ESPN/PFF Breakdown Finds Vikings Are a Long Way from Contending


How close is your team to contending for a Super Bowl? That’s what ESPN and PFF wanted to find out. The two sports juggernauts joined forces for an exhaustive piece examining the roster of each non-Super Bowl team to determine how many pieces each must add in order to realistically have a shot at glory.

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This may come as a shock to some of you but the study determined that the Vikings are a long way from contending. The ESPN/PFF team concluded that Minnesota must add at least ten above-average players before they can start thinking Super Bowl.

This begs the logical question: what makes an “above-average” player. That’s where the PFF grading system comes in…and that’s where things get really subjective.

According to PFF, the Vikings currently have only four players that qualify as above-average. Two players – Harrison Smith and Sharrif Floyd – are “elite,” and two more – Everson Griffen and Robert Blanton – are “good.”

Most of the Vikings’ roster falls into the average category. Five Vikings – Brian Robison, Matt Asiata, Chad Greenway, Corey Wootton and Matt Kalil – rate as “bad” according to PFF.

Right away one is tempted to disagree with the findings of this article. Robert Blanton rates as above-average but Xavier Rhodes does not? ESPN’s Ben Goessling disagrees with the Blanton rating right inside the piece, noting that Blanton actually got benched at one point in favor of Andrew Sendejo (who himself was promptly benched after blowing a coverage).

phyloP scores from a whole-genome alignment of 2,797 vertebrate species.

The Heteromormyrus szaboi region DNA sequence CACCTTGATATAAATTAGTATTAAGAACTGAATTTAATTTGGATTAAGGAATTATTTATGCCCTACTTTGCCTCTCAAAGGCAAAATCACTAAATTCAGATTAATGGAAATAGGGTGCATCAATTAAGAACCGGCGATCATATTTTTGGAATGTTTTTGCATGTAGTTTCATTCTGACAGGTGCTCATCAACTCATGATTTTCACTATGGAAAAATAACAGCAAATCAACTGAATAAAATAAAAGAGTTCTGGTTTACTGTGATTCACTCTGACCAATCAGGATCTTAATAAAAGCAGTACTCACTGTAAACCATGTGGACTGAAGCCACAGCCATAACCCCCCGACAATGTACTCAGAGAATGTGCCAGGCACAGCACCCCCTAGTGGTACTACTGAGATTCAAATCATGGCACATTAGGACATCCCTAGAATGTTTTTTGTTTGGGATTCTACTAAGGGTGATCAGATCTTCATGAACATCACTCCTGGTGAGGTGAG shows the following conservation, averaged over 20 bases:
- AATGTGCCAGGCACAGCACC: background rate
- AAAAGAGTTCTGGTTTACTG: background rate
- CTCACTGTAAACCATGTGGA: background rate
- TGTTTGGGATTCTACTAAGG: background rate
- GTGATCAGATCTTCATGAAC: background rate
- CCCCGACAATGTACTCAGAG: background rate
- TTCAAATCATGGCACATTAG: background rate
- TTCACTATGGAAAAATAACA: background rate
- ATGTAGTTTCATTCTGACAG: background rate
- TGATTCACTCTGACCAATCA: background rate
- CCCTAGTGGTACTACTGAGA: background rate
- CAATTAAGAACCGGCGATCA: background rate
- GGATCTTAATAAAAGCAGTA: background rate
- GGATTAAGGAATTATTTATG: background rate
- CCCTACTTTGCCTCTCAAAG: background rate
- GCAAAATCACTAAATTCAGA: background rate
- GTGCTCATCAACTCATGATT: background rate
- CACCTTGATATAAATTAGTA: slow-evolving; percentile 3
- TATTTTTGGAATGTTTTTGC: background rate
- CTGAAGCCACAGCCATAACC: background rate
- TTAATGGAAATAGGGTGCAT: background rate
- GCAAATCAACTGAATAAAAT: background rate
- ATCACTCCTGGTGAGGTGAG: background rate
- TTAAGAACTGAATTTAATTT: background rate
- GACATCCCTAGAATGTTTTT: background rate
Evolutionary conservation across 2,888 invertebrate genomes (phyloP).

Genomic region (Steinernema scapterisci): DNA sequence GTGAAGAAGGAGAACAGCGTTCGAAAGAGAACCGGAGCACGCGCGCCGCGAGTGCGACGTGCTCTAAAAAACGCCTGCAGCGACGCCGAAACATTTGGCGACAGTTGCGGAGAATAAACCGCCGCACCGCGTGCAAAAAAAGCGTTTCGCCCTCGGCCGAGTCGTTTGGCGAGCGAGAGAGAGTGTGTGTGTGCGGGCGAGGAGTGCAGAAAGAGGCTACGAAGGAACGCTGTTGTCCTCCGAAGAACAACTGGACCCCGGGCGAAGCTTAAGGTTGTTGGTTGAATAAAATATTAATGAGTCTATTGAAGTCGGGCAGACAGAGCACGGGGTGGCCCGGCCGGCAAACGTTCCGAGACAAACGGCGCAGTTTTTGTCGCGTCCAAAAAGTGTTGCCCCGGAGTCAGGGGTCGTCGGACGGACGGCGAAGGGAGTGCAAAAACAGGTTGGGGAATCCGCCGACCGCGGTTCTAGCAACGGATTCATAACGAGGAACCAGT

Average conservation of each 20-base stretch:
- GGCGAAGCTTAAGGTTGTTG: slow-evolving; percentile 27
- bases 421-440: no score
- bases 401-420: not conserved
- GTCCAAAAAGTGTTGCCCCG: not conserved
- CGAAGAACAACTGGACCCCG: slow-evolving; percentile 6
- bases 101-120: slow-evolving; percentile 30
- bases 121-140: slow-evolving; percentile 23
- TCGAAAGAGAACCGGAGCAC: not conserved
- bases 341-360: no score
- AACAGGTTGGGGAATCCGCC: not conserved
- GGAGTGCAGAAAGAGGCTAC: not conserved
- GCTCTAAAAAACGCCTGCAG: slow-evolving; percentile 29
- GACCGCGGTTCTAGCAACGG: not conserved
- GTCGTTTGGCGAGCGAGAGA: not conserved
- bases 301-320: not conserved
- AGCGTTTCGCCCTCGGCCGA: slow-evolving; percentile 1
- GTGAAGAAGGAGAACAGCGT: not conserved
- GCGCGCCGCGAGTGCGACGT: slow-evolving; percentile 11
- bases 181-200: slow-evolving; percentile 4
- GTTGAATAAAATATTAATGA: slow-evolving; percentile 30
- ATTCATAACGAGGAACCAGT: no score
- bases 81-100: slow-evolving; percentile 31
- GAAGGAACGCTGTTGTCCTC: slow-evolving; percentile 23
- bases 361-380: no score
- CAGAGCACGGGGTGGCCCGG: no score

How much credence you give this study depends on how much faith you have in the PFF methodology. I won’t disagree with the overall conclusion that the Vikings must add talent. It should be remembered that the Vikings have a young team and some of these “above-average” pieces they’re lacking could already be on the roster, waiting to emerge.

We should also remember that in football not all positions are created equal. If Teddy Bridgewater should suddenly make the leap from “average” to “elite” – and he did perform at a near-elite level late in the season – that counts for more than an offensive guard or a linebacker making the same leap.

Some will no doubt take this article’s conclusion as proof that the Vikings need to go on an off-season free agent shopping spree, but I disagree with that. Even if the Vikes managed to somehow clear enough cap space to go on a spree, their roster is not in such bad shape that they need to start targeting expensive free agents. One or two prudent mid-level free agent signings plus a good draft will be enough to take them the next step.

In the end, this article only re-states with some extra elaboration what we already knew: the Vikings are headed in the right direction but Rick Spielman still has some work to do. Stop the presses.